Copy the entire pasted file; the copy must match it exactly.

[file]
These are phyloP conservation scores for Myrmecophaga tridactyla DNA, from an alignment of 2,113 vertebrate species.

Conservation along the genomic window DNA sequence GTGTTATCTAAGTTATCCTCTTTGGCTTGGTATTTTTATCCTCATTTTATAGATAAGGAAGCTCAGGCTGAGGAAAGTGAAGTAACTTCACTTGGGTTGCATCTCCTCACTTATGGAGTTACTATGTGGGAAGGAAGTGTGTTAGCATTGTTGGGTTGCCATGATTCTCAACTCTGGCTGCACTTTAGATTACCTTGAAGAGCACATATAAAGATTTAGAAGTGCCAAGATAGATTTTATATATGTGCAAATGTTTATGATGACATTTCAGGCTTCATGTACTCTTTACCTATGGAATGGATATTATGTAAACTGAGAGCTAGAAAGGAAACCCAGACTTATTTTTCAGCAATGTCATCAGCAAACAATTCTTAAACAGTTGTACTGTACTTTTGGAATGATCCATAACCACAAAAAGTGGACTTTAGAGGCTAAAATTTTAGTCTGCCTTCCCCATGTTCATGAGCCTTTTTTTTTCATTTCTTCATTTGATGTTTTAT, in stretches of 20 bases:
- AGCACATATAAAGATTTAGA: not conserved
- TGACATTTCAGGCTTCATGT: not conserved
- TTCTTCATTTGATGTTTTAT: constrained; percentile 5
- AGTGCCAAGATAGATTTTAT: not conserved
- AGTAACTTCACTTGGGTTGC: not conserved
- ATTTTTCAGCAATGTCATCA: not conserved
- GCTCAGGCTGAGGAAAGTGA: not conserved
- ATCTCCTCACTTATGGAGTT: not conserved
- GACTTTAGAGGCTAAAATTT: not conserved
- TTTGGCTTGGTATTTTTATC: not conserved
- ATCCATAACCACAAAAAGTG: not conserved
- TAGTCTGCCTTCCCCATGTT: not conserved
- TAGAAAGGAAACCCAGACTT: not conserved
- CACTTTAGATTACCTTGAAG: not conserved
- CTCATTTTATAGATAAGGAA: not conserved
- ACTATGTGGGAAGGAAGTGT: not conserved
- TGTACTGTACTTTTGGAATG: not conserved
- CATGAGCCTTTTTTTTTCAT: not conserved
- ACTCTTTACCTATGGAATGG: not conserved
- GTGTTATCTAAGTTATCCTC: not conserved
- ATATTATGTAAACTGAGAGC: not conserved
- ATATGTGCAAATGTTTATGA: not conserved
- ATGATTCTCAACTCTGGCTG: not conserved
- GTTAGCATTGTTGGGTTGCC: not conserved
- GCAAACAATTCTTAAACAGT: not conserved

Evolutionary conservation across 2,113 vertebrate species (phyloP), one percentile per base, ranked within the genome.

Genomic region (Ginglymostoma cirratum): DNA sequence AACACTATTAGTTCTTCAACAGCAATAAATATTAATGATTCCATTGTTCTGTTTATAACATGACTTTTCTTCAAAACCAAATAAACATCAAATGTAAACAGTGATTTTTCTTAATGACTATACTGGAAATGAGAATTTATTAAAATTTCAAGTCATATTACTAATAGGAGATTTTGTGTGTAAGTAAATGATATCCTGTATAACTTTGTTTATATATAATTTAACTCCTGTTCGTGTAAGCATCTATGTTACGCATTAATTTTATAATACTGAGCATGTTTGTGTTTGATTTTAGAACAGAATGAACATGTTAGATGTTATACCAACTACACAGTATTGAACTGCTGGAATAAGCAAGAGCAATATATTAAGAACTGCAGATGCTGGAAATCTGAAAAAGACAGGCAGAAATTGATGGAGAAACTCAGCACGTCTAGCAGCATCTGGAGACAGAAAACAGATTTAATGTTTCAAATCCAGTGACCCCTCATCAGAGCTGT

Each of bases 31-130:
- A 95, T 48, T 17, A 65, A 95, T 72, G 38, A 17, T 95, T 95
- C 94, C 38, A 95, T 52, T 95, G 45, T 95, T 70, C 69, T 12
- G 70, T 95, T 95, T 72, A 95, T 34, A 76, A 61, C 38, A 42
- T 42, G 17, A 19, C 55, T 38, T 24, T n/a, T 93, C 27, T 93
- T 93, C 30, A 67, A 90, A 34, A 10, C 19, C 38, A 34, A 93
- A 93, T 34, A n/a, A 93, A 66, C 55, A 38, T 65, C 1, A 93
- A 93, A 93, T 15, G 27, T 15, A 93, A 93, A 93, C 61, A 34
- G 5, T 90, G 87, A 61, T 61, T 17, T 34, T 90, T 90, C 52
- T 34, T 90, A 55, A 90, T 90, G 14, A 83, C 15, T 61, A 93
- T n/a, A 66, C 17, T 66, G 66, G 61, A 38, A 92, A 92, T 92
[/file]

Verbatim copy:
These are phyloP conservation scores for Myrmecophaga tridactyla DNA, from an alignment of 2,113 vertebrate species.

Conservation along the genomic window DNA sequence GTGTTATCTAAGTTATCCTCTTTGGCTTGGTATTTTTATCCTCATTTTATAGATAAGGAAGCTCAGGCTGAGGAAAGTGAAGTAACTTCACTTGGGTTGCATCTCCTCACTTATGGAGTTACTATGTGGGAAGGAAGTGTGTTAGCATTGTTGGGTTGCCATGATTCTCAACTCTGGCTGCACTTTAGATTACCTTGAAGAGCACATATAAAGATTTAGAAGTGCCAAGATAGATTTTATATATGTGCAAATGTTTATGATGACATTTCAGGCTTCATGTACTCTTTACCTATGGAATGGATATTATGTAAACTGAGAGCTAGAAAGGAAACCCAGACTTATTTTTCAGCAATGTCATCAGCAAACAATTCTTAAACAGTTGTACTGTACTTTTGGAATGATCCATAACCACAAAAAGTGGACTTTAGAGGCTAAAATTTTAGTCTGCCTTCCCCATGTTCATGAGCCTTTTTTTTTCATTTCTTCATTTGATGTTTTAT, in stretches of 20 bases:
- AGCACATATAAAGATTTAGA: not conserved
- TGACATTTCAGGCTTCATGT: not conserved
- TTCTTCATTTGATGTTTTAT: constrained; percentile 5
- AGTGCCAAGATAGATTTTAT: not conserved
- AGTAACTTCACTTGGGTTGC: not conserved
- ATTTTTCAGCAATGTCATCA: not conserved
- GCTCAGGCTGAGGAAAGTGA: not conserved
- ATCTCCTCACTTATGGAGTT: not conserved
- GACTTTAGAGGCTAAAATTT: not conserved
- TTTGGCTTGGTATTTTTATC: not conserved
- ATCCATAACCACAAAAAGTG: not conserved
- TAGTCTGCCTTCCCCATGTT: not conserved
- TAGAAAGGAAACCCAGACTT: not conserved
- CACTTTAGATTACCTTGAAG: not conserved
- CTCATTTTATAGATAAGGAA: not conserved
- ACTATGTGGGAAGGAAGTGT: not conserved
- TGTACTGTACTTTTGGAATG: not conserved
- CATGAGCCTTTTTTTTTCAT: not conserved
- ACTCTTTACCTATGGAATGG: not conserved
- GTGTTATCTAAGTTATCCTC: not conserved
- ATATTATGTAAACTGAGAGC: not conserved
- ATATGTGCAAATGTTTATGA: not conserved
- ATGATTCTCAACTCTGGCTG: not conserved
- GTTAGCATTGTTGGGTTGCC: not conserved
- GCAAACAATTCTTAAACAGT: not conserved

Evolutionary conservation across 2,113 vertebrate species (phyloP), one percentile per base, ranked within the genome.

Genomic region (Ginglymostoma cirratum): DNA sequence AACACTATTAGTTCTTCAACAGCAATAAATATTAATGATTCCATTGTTCTGTTTATAACATGACTTTTCTTCAAAACCAAATAAACATCAAATGTAAACAGTGATTTTTCTTAATGACTATACTGGAAATGAGAATTTATTAAAATTTCAAGTCATATTACTAATAGGAGATTTTGTGTGTAAGTAAATGATATCCTGTATAACTTTGTTTATATATAATTTAACTCCTGTTCGTGTAAGCATCTATGTTACGCATTAATTTTATAATACTGAGCATGTTTGTGTTTGATTTTAGAACAGAATGAACATGTTAGATGTTATACCAACTACACAGTATTGAACTGCTGGAATAAGCAAGAGCAATATATTAAGAACTGCAGATGCTGGAAATCTGAAAAAGACAGGCAGAAATTGATGGAGAAACTCAGCACGTCTAGCAGCATCTGGAGACAGAAAACAGATTTAATGTTTCAAATCCAGTGACCCCTCATCAGAGCTGT

Each of bases 31-130:
- A 95, T 48, T 17, A 65, A 95, T 72, G 38, A 17, T 95, T 95
- C 94, C 38, A 95, T 52, T 95, G 45, T 95, T 70, C 69, T 12
- G 70, T 95, T 95, T 72, A 95, T 34, A 76, A 61, C 38, A 42
- T 42, G 17, A 19, C 55, T 38, T 24, T n/a, T 93, C 27, T 93
- T 93, C 30, A 67, A 90, A 34, A 10, C 19, C 38, A 34, A 93
- A 93, T 34, A n/a, A 93, A 66, C 55, A 38, T 65, C 1, A 93
- A 93, A 93, T 15, G 27, T 15, A 93, A 93, A 93, C 61, A 34
- G 5, T 90, G 87, A 61, T 61, T 17, T 34, T 90, T 90, C 52
- T 34, T 90, A 55, A 90, T 90, G 14, A 83, C 15, T 61, A 93
- T n/a, A 66, C 17, T 66, G 66, G 61, A 38, A 92, A 92, T 92